Get ready to secure your online operations because an important new release of the popular software tool, Curl, is on the horizon. Curl 8.4.0 is set to roll out on October 11, aimed at fixing a pair of serious security vulnerabilities. Daniel Stenberg, the lead developer, has described one of these issues as “possibly the most critical security flaw seen in Curl in a long time.”
What Security Vulnerabilities has been found in Curl ?
A critical heap-based buffer overflow vulnerability has been identified within the SOCKS5 proxy handshake component of the Curl package. When Curl is incapable of resolving an address by itself, it forwards the hostname to the SOCKS5 proxy. However, there’s a limitation in place, allowing a maximum hostname length of 255 bytes. If the hostname surpasses this limit, Curl switches to local name resolution and transmits the resolved address to the proxy.
The issue arises when a local variable responsible for instructing Curl to “let the host resolve the name” obtains an incorrect value during a protracted SOCKS5 handshake. This leads to the extended hostname being copied to the target buffer, rather than the intended behavior of passing the resolved address.
This release is scheduled for approximately 0600 UTC (0800 CEST, 0700 BST, 0200 EST, 2300 PDT) on October 11, focusing on resolving two vulnerabilities, CVE-2023-38545 (affecting both libcurl and the Curl tool) and CVE-2023-38546 (exclusive to libcurl).
Notably, this update won’t introduce any changes to the API or ABI, ensuring a smooth transition for users.
CVE-2023-38545 has been classified as a high-severity issue. While specific vulnerability details aren’t disclosed, it’s crucial to note that the development timeline was expedited to ensure swift resolution.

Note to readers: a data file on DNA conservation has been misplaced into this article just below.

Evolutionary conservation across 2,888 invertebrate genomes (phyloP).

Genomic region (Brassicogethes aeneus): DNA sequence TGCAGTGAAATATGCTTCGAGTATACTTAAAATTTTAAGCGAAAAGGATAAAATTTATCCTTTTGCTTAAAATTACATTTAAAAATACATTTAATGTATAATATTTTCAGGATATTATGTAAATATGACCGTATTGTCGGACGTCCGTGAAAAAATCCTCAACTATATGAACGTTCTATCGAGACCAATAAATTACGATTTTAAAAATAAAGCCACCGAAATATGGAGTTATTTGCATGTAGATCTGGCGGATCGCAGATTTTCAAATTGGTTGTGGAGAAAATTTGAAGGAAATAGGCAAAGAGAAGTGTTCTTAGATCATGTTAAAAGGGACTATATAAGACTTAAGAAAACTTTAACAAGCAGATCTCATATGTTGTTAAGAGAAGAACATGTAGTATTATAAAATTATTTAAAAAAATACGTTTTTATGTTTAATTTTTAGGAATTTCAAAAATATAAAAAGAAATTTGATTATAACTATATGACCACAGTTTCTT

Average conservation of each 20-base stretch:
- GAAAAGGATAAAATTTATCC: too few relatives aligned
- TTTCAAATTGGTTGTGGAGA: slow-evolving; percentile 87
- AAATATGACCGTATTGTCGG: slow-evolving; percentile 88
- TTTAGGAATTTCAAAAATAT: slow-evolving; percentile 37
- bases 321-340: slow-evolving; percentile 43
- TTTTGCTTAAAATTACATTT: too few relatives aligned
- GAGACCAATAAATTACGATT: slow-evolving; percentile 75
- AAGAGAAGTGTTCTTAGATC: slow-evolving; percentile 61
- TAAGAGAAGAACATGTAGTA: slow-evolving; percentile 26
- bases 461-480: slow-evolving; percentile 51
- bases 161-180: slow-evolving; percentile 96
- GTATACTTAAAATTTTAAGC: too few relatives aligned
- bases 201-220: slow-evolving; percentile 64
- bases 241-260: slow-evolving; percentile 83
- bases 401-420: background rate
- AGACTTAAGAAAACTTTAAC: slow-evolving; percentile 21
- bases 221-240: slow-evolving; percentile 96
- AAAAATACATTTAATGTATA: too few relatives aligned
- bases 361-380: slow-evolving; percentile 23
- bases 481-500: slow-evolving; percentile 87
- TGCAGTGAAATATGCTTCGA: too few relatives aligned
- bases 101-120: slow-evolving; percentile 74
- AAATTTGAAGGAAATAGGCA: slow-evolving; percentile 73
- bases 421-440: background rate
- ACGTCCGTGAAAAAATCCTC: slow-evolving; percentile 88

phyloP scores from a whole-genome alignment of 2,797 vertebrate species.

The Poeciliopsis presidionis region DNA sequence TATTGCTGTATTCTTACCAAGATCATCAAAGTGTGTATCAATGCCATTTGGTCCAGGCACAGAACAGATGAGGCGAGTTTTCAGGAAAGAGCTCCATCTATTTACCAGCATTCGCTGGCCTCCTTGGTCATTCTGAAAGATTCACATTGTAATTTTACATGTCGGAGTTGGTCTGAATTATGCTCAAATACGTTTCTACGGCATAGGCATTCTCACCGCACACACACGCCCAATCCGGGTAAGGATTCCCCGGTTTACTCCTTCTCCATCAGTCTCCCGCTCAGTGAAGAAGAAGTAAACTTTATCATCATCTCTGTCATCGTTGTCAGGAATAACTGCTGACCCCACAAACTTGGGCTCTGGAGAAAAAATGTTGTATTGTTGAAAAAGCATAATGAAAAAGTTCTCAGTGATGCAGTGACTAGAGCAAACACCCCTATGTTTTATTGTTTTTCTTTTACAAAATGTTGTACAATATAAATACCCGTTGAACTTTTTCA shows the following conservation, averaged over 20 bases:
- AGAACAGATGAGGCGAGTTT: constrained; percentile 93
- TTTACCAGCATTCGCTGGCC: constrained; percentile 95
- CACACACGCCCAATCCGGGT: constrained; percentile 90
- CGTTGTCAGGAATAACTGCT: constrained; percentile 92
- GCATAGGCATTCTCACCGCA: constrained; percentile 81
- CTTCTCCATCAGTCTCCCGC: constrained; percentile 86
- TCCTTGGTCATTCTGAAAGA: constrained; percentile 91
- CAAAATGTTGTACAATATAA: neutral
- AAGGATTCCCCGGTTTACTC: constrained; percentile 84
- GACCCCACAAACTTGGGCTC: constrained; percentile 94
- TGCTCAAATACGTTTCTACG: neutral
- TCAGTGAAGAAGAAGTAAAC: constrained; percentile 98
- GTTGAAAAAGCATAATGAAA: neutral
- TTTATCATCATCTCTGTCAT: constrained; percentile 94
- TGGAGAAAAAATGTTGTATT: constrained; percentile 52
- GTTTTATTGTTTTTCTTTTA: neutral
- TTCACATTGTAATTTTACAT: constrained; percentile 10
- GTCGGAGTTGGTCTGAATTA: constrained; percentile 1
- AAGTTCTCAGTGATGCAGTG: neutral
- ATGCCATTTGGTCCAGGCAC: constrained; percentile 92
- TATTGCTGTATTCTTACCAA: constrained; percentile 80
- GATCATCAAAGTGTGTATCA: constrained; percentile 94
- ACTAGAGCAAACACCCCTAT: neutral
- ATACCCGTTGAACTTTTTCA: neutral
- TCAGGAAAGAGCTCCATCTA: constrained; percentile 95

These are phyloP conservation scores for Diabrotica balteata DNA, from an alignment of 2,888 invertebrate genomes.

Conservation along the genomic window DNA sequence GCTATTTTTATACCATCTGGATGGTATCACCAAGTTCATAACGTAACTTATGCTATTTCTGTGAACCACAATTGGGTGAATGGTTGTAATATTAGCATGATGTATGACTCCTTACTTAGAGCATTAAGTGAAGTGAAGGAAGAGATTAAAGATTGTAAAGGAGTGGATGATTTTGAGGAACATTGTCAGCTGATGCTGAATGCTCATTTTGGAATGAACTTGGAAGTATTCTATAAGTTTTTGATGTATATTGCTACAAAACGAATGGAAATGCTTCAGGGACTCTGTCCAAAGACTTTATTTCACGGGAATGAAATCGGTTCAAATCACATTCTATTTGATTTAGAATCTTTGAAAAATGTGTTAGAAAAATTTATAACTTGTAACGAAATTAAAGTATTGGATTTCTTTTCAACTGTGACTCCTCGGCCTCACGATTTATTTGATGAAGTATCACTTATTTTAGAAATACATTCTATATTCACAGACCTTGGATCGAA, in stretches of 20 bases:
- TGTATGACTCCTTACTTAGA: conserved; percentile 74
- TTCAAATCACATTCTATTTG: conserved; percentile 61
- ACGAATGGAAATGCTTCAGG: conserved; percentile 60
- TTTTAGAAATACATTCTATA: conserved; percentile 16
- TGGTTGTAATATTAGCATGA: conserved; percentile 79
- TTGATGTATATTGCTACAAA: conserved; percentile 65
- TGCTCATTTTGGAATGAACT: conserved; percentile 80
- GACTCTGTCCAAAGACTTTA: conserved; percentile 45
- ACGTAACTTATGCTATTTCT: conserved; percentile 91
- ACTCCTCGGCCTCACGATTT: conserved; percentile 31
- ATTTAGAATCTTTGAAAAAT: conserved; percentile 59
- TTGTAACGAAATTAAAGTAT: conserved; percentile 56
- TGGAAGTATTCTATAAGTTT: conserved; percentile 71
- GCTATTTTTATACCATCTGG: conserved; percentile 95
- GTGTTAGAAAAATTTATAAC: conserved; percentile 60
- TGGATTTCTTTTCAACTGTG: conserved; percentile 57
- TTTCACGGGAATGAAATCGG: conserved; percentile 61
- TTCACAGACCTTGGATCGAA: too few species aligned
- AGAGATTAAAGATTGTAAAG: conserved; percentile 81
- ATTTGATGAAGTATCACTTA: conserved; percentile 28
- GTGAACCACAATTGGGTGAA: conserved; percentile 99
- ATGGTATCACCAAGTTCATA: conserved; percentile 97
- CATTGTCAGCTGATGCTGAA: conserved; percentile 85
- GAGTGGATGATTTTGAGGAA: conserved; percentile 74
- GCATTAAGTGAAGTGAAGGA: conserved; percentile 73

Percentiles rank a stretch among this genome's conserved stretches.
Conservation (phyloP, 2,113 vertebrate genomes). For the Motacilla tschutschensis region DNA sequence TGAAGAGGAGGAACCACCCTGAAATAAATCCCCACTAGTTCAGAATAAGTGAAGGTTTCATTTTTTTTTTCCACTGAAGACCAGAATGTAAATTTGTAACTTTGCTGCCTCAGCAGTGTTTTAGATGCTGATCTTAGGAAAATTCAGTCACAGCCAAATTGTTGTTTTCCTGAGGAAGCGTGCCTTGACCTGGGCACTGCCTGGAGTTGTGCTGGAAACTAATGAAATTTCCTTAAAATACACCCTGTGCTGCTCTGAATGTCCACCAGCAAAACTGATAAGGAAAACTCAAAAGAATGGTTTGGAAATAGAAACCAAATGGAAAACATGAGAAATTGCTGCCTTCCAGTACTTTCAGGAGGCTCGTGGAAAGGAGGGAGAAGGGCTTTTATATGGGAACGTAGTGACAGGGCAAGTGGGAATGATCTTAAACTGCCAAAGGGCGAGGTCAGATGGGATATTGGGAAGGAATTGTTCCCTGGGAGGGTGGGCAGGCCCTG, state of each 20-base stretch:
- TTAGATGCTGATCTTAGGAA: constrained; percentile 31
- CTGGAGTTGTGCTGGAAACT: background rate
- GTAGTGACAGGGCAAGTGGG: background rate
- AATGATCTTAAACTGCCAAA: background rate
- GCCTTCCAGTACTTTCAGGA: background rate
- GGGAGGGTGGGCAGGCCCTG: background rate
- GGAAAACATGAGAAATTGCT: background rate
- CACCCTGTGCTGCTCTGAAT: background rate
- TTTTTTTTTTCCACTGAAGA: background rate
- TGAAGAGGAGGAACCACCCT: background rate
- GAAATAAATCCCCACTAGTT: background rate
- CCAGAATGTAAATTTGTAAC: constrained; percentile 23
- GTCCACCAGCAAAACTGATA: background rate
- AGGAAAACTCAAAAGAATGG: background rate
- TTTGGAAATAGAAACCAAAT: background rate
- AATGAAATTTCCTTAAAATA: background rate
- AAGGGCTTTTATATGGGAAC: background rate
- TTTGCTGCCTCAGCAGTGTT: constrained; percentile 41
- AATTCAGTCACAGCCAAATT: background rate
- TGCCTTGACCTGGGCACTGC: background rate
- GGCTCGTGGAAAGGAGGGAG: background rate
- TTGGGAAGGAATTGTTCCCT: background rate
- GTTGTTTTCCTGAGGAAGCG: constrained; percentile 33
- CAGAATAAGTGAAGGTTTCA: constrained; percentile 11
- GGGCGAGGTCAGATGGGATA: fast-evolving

Curl is a fundamental tool supporting a significant part of internet infrastructure. It functions as a command-line file transfer utility, used in scripts for data transfer. Additionally, it’s integrated into various connected devices, from printers to vehicles. The Curl team proudly states that it powers “the internet transfer engine for thousands of software applications, with over twenty billion installations.” In essence, Curl is used daily by virtually every internet user globally. Also Read: How do Scientists Determine When an Era Begins and When it Ends
Curl made its debut in 1998, with predecessors dating back to 1996. The name “cURL” was chosen due to its connection to URLs, and the acronym “Curl URL Request Library” was coined later.
While an urgent security fix might not be the ideal 25th-anniversary gift for the Curl team, it’s an essential step in maintaining the security of this indispensable tool.
In summary, while the upcoming Curl release addresses a high-severity security flaw, users are advised not to panic but to swiftly install the patched packages. Furthermore, it’s crucial to remember that containers can also host operating systems, so their security should not be overlooked.
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